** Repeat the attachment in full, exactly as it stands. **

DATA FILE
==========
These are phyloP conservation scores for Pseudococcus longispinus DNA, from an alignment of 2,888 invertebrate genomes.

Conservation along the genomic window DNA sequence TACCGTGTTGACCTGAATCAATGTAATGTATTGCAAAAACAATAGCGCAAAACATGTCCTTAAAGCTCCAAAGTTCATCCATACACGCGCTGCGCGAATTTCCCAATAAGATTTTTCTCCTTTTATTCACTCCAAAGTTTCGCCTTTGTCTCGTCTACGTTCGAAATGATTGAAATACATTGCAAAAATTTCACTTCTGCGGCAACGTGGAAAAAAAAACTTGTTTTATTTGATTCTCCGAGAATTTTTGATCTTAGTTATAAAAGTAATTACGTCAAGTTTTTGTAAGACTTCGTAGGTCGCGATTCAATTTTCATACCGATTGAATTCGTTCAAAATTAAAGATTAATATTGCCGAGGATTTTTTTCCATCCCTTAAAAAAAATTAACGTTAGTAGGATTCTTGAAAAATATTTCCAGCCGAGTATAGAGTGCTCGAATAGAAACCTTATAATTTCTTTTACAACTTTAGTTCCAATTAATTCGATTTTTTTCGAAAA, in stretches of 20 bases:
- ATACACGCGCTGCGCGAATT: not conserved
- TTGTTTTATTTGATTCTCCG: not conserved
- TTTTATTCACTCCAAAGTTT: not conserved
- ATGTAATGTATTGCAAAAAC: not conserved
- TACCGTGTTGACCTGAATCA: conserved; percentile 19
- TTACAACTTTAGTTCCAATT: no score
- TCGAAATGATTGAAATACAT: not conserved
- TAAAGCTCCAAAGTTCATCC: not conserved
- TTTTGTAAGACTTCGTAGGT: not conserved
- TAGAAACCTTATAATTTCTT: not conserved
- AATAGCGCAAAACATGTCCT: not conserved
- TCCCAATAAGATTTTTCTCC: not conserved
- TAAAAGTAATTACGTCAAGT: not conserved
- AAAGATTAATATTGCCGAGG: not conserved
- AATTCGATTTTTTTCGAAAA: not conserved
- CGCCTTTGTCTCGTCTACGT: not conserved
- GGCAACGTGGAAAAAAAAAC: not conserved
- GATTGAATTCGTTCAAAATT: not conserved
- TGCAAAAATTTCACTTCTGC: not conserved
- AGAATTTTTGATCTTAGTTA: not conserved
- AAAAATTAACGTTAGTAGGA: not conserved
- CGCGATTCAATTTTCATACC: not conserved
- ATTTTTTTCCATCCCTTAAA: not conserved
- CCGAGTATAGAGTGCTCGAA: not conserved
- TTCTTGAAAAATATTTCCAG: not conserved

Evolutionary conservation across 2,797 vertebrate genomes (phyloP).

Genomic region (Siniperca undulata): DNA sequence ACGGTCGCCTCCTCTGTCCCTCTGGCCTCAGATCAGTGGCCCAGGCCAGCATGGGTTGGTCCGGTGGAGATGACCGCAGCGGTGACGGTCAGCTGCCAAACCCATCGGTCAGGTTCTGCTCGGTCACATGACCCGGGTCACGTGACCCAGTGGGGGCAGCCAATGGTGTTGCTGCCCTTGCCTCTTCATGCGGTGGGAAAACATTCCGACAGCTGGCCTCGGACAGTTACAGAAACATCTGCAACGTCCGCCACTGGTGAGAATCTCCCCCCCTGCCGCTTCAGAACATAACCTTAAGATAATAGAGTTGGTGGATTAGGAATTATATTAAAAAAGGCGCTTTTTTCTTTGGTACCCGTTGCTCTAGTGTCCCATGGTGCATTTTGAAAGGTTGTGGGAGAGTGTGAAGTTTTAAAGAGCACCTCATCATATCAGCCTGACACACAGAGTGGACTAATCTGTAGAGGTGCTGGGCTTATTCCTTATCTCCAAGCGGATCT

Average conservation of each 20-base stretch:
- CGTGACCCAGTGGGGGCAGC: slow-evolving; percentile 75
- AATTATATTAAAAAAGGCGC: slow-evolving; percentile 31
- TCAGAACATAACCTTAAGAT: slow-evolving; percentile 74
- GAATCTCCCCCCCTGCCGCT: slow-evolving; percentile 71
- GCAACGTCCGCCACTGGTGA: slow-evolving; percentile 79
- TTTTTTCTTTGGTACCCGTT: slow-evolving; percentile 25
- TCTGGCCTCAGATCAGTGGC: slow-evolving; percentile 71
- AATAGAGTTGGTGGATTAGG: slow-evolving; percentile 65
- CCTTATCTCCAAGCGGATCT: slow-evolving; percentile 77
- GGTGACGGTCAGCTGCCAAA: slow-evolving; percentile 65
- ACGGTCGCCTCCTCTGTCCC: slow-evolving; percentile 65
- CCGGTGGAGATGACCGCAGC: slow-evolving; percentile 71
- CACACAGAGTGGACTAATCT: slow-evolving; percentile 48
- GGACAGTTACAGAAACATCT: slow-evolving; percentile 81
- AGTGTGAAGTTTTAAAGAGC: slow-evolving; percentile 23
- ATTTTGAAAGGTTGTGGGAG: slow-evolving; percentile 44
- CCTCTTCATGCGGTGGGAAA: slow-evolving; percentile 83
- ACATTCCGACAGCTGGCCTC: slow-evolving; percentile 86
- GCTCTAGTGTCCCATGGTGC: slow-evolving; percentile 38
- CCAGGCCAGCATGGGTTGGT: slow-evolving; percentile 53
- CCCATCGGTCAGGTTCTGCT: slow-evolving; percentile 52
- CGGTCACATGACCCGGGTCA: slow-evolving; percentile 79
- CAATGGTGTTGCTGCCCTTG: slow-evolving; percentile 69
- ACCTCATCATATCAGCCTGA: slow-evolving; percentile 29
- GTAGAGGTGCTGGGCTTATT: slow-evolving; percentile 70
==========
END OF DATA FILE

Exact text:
These are phyloP conservation scores for Pseudococcus longispinus DNA, from an alignment of 2,888 invertebrate genomes.

Conservation along the genomic window DNA sequence TACCGTGTTGACCTGAATCAATGTAATGTATTGCAAAAACAATAGCGCAAAACATGTCCTTAAAGCTCCAAAGTTCATCCATACACGCGCTGCGCGAATTTCCCAATAAGATTTTTCTCCTTTTATTCACTCCAAAGTTTCGCCTTTGTCTCGTCTACGTTCGAAATGATTGAAATACATTGCAAAAATTTCACTTCTGCGGCAACGTGGAAAAAAAAACTTGTTTTATTTGATTCTCCGAGAATTTTTGATCTTAGTTATAAAAGTAATTACGTCAAGTTTTTGTAAGACTTCGTAGGTCGCGATTCAATTTTCATACCGATTGAATTCGTTCAAAATTAAAGATTAATATTGCCGAGGATTTTTTTCCATCCCTTAAAAAAAATTAACGTTAGTAGGATTCTTGAAAAATATTTCCAGCCGAGTATAGAGTGCTCGAATAGAAACCTTATAATTTCTTTTACAACTTTAGTTCCAATTAATTCGATTTTTTTCGAAAA, in stretches of 20 bases:
- ATACACGCGCTGCGCGAATT: not conserved
- TTGTTTTATTTGATTCTCCG: not conserved
- TTTTATTCACTCCAAAGTTT: not conserved
- ATGTAATGTATTGCAAAAAC: not conserved
- TACCGTGTTGACCTGAATCA: conserved; percentile 19
- TTACAACTTTAGTTCCAATT: no score
- TCGAAATGATTGAAATACAT: not conserved
- TAAAGCTCCAAAGTTCATCC: not conserved
- TTTTGTAAGACTTCGTAGGT: not conserved
- TAGAAACCTTATAATTTCTT: not conserved
- AATAGCGCAAAACATGTCCT: not conserved
- TCCCAATAAGATTTTTCTCC: not conserved
- TAAAAGTAATTACGTCAAGT: not conserved
- AAAGATTAATATTGCCGAGG: not conserved
- AATTCGATTTTTTTCGAAAA: not conserved
- CGCCTTTGTCTCGTCTACGT: not conserved
- GGCAACGTGGAAAAAAAAAC: not conserved
- GATTGAATTCGTTCAAAATT: not conserved
- TGCAAAAATTTCACTTCTGC: not conserved
- AGAATTTTTGATCTTAGTTA: not conserved
- AAAAATTAACGTTAGTAGGA: not conserved
- CGCGATTCAATTTTCATACC: not conserved
- ATTTTTTTCCATCCCTTAAA: not conserved
- CCGAGTATAGAGTGCTCGAA: not conserved
- TTCTTGAAAAATATTTCCAG: not conserved

Evolutionary conservation across 2,797 vertebrate genomes (phyloP).

Genomic region (Siniperca undulata): DNA sequence ACGGTCGCCTCCTCTGTCCCTCTGGCCTCAGATCAGTGGCCCAGGCCAGCATGGGTTGGTCCGGTGGAGATGACCGCAGCGGTGACGGTCAGCTGCCAAACCCATCGGTCAGGTTCTGCTCGGTCACATGACCCGGGTCACGTGACCCAGTGGGGGCAGCCAATGGTGTTGCTGCCCTTGCCTCTTCATGCGGTGGGAAAACATTCCGACAGCTGGCCTCGGACAGTTACAGAAACATCTGCAACGTCCGCCACTGGTGAGAATCTCCCCCCCTGCCGCTTCAGAACATAACCTTAAGATAATAGAGTTGGTGGATTAGGAATTATATTAAAAAAGGCGCTTTTTTCTTTGGTACCCGTTGCTCTAGTGTCCCATGGTGCATTTTGAAAGGTTGTGGGAGAGTGTGAAGTTTTAAAGAGCACCTCATCATATCAGCCTGACACACAGAGTGGACTAATCTGTAGAGGTGCTGGGCTTATTCCTTATCTCCAAGCGGATCT

Average conservation of each 20-base stretch:
- CGTGACCCAGTGGGGGCAGC: slow-evolving; percentile 75
- AATTATATTAAAAAAGGCGC: slow-evolving; percentile 31
- TCAGAACATAACCTTAAGAT: slow-evolving; percentile 74
- GAATCTCCCCCCCTGCCGCT: slow-evolving; percentile 71
- GCAACGTCCGCCACTGGTGA: slow-evolving; percentile 79
- TTTTTTCTTTGGTACCCGTT: slow-evolving; percentile 25
- TCTGGCCTCAGATCAGTGGC: slow-evolving; percentile 71
- AATAGAGTTGGTGGATTAGG: slow-evolving; percentile 65
- CCTTATCTCCAAGCGGATCT: slow-evolving; percentile 77
- GGTGACGGTCAGCTGCCAAA: slow-evolving; percentile 65
- ACGGTCGCCTCCTCTGTCCC: slow-evolving; percentile 65
- CCGGTGGAGATGACCGCAGC: slow-evolving; percentile 71
- CACACAGAGTGGACTAATCT: slow-evolving; percentile 48
- GGACAGTTACAGAAACATCT: slow-evolving; percentile 81
- AGTGTGAAGTTTTAAAGAGC: slow-evolving; percentile 23
- ATTTTGAAAGGTTGTGGGAG: slow-evolving; percentile 44
- CCTCTTCATGCGGTGGGAAA: slow-evolving; percentile 83
- ACATTCCGACAGCTGGCCTC: slow-evolving; percentile 86
- GCTCTAGTGTCCCATGGTGC: slow-evolving; percentile 38
- CCAGGCCAGCATGGGTTGGT: slow-evolving; percentile 53
- CCCATCGGTCAGGTTCTGCT: slow-evolving; percentile 52
- CGGTCACATGACCCGGGTCA: slow-evolving; percentile 79
- CAATGGTGTTGCTGCCCTTG: slow-evolving; percentile 69
- ACCTCATCATATCAGCCTGA: slow-evolving; percentile 29
- GTAGAGGTGCTGGGCTTATT: slow-evolving; percentile 70